Hewlett Packard shares dropped to below $20 today, a new five-year low for the beleaguered company.Jefferies & Co.’s Peter Misek helped this slide along. He lowered estimates for HP, and Dell. He predicts soft PC demand, unspectacular sales of new Windows 8 PCs, and a punch in the gut by Microsoft Surface, Microsoft’s competing pair of tablets.
Dell is trading at the bottom of its 52-week price, too, at under $12, but at least Dell has a lot of cash in the bank and a good turnaround story to tell. Dell is trying to swim away from the PC business into the more lucrative enterprise services business.
HP, on the other hand, has botched its enterprise services business. The company is in the midst of a massive layoff — it will cut 9,000 jobs this year and 27,000 through 2014 with a good chunk of them coming from HP ES, employees have told us.
On top of that HP is drowning in debt. As AllThingsD’s Arik Hesseldahl points out: “HP’s net debt — the sum of its short and long-term debt minus cash on hand — amounts to slightly less than $21.8 billion, or about 56 per cent of HP’s market capitalisation as of yesterday’s closing price.”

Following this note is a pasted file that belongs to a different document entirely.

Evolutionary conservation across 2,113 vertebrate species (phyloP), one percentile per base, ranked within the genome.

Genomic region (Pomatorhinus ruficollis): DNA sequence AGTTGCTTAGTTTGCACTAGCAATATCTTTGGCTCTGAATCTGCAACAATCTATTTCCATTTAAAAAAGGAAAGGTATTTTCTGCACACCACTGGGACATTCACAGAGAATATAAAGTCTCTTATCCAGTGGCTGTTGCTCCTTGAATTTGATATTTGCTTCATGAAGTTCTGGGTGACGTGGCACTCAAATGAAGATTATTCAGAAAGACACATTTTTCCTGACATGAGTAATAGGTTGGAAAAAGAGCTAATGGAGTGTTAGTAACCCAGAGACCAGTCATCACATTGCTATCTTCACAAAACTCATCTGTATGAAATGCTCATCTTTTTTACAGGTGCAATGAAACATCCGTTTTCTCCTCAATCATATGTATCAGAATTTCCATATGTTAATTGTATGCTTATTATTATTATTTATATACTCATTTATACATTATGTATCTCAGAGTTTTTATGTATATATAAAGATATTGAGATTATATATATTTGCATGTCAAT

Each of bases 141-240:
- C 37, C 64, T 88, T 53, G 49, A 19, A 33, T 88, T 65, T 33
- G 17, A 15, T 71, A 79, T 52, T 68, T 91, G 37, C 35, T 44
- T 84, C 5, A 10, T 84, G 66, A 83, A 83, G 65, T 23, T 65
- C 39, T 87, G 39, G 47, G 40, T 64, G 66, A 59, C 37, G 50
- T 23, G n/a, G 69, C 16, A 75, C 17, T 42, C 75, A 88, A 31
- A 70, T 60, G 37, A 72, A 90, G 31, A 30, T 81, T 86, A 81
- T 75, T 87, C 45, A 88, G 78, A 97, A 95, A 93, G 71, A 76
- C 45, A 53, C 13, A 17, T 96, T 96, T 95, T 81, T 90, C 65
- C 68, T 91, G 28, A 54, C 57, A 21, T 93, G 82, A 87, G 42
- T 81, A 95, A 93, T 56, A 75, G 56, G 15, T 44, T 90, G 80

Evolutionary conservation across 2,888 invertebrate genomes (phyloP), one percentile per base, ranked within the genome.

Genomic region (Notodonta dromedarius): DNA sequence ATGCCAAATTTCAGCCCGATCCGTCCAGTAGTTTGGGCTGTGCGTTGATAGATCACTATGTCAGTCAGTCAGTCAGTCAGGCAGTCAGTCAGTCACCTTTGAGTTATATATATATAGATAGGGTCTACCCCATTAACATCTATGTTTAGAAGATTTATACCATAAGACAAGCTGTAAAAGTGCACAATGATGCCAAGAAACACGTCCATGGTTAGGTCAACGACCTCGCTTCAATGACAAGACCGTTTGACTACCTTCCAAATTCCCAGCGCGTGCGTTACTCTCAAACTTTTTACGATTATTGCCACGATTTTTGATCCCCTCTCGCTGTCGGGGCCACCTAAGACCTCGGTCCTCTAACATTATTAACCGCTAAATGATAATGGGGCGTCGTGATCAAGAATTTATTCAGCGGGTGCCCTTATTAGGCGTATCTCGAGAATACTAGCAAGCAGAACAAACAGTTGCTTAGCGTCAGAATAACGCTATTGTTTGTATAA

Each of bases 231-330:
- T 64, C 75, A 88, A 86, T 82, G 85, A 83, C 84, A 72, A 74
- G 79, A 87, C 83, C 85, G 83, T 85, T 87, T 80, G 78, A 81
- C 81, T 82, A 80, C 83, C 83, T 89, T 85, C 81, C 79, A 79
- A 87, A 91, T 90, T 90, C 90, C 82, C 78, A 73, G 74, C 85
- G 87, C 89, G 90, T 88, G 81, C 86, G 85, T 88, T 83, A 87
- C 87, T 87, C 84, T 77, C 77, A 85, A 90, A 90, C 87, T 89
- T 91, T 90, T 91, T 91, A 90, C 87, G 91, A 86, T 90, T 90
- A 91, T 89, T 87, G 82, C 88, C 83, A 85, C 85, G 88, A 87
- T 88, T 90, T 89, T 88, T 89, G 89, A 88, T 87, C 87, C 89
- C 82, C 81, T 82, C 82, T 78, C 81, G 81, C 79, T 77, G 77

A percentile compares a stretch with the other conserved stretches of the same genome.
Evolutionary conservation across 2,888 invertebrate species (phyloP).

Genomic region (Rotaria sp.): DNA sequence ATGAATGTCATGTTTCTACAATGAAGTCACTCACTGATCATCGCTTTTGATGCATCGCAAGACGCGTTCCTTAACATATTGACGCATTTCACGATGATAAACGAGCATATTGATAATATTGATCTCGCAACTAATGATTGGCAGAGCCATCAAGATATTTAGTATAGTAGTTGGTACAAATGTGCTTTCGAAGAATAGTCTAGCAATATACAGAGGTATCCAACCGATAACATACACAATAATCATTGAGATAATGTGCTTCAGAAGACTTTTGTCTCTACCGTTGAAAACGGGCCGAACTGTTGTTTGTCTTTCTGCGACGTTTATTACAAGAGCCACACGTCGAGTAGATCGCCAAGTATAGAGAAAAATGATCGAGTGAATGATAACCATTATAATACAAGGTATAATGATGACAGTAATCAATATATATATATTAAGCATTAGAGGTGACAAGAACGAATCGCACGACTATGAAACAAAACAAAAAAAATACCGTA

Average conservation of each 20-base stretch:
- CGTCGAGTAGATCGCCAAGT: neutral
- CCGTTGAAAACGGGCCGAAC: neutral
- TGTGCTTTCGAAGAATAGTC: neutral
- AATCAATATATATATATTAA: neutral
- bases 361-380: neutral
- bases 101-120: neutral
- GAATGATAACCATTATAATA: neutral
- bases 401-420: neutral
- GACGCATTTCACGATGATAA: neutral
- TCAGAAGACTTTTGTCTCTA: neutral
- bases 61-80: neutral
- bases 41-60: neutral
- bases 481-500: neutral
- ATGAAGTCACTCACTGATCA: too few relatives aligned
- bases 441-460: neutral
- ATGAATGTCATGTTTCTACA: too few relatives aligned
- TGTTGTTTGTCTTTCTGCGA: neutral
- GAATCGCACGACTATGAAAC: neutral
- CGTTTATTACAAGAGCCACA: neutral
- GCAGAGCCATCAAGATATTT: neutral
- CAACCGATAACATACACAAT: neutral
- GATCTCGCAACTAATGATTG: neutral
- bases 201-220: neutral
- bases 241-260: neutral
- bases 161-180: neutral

The sad thing about all that debt was that a good chunk of it went to pay for HP’s $10.3 billion purchase of Autonomy. And in 2011, HP also spent a lot of that borrowed money to help fund $7.3 billion of stock buybacks.
Autonomy has so far been “disappointing” for HP, said CEO Meg Whitman, and its founder was shown the door last month.
Meanwhile, no one understands what Whitman’s big strategy for growth is. What she’s said so far is that HP will continue doing what its doing now while cutting costs and putting some of that savings into R&D.
Is it any wonder that investors are losing faith?